American University has made it official: The next Wonk of the Year award will be presented to former First Lady Laura Bush. She'll be the third person to receive this honor, joining former President Bill Clinton and CNN journalist Anderson Cooper. She will accept the award and deliver remarks at AU on Wednesday, April 8 in Bender Arena. The event is hosted by Kennedy Political Union, the student-run lecture series on campus.
A Record of Creating Change
Since its founding in 1968, KPU has brought a number of leaders and dignitaries to AU. But it has never before hosted a current or former First Lady.
KPU Director Tyler Bowders says Mrs. Bush was selected as Wonk of the Year because of her work to create meaningful change in the world. She's smart, passionate, focused, and engaged, and her record should resonate with the AU community, he says.
"Mrs. Bush's global outreach in addressing issues such as literacy, women's education, and combating HIV/AIDS in Africa, and her domestic commitments to women's health, span before, during, and after her role as First Lady of the United States," Bowders says.
"Like Clinton and Cooper, Mrs. Bush has been an eyewitness to major historical events in recent American history and has used her influence to enact both domestic and global change," he adds.
Passionate and Committed
Bush has championed education and literacy, co-founding the National Book Festival in Washington, D.C. She has a passion for international human rights issues, a mission she's continued to champion through the work of the George W. Bush Institute.
Bush is currently Chair of the Women's Initiative at the Bush Institute in Dallas. In that role, Mrs. Bush oversees three signature programs: the Afghan Women's Project, which highlights the struggles and successes of Afghan women; the First Ladies Initiative, which supports First Ladies in Africa—and beyond—in their efforts to foster change; and the Women's Initiative Fellowship Program for rising female leaders in the Middle East and North Africa.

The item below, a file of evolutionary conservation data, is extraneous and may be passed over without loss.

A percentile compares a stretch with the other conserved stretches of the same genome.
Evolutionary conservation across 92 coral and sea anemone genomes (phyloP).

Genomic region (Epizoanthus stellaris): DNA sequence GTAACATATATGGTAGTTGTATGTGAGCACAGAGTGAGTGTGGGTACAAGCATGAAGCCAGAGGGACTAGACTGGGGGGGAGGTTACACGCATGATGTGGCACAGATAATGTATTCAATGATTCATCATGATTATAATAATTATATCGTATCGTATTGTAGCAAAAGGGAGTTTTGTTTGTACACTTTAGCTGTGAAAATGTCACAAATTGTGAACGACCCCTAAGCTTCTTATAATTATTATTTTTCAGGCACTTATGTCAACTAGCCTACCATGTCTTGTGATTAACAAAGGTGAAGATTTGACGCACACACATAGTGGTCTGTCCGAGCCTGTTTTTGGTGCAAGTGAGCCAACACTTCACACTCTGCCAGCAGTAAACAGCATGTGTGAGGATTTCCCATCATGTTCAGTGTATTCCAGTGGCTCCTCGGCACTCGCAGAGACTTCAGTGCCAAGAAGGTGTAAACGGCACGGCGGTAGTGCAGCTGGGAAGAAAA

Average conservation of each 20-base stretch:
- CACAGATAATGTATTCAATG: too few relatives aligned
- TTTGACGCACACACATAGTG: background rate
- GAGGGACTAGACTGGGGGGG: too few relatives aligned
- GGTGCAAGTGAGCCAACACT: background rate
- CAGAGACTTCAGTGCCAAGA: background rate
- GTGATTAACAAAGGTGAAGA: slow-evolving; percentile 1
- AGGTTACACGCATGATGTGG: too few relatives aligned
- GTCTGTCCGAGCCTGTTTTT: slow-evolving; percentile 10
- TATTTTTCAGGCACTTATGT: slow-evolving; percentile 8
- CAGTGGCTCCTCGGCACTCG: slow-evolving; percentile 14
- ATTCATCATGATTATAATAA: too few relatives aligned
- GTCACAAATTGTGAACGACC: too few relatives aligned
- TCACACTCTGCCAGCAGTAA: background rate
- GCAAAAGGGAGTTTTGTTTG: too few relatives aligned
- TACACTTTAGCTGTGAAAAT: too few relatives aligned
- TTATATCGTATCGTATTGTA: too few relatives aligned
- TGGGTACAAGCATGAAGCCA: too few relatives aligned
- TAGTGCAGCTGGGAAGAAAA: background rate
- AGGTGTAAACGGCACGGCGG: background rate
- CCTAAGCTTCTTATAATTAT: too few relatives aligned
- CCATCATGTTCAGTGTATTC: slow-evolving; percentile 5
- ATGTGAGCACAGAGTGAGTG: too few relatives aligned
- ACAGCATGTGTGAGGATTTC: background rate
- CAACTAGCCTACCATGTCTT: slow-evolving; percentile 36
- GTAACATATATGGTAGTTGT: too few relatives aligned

Just recently, Rula Ghani, the First Lady of Afghanistan, visited Dallas and praised Mrs. Bush. "Once committed to a cause, she's relentless, she's resourceful, and she does it so gracefully, and so unobtrusively, that you don't realize her power until faced with her achievements," said Ghani, according to press reports.
Anita McBride, an executive-in-residence at American University's School of Public Affairs, was Mrs. Bush's chief of staff in the White House from 2005-2009. McBride explains how AU, as an institution, devotes resources to examine the legacies of the nation's First Ladies. "It is fitting that we're recognizing one of the most active First Ladies in our history," she says. "And she has remained deeply invested, passionate, and committed to issues she was engaged in during public life."
Above the Fray
Laura Bush was born in Midland, Texas. She earned her bachelor's degree in education from Southern Methodist University and a master's degree in library science from the University of Texas at Austin. She's worked in public schools as both a teacher and a librarian. She married George W. Bush in 1977, and gave birth to twin daughters, Barbara and Jenna, in 1981. In April 2013, they welcomed granddaughter Mila Hager, daughter of Henry and Jenna Hager.
McBride offers reasons why Bush was admired as First Lady. "Laura Bush is a very solid human being—very grounded," she says. "She never turned up the heated political rhetoric of the time. If anything, she helped to diffuse it by her calm demeanor."
Her love of literature and books, McBride says, made her an effective communicator. "She has a beautiful way of using language. When she speaks, it means something," McBride states.
McBride places her position in historical context, explaining the multi-faceted role of First Ladies in American democracy. "I think one way where First Ladies are unique in this is that they have an ability to rise above the political fray, and bring a human side to our politics. And really help remind Americans that our political leaders, no matter who they are, generally get into this because they want to do something good."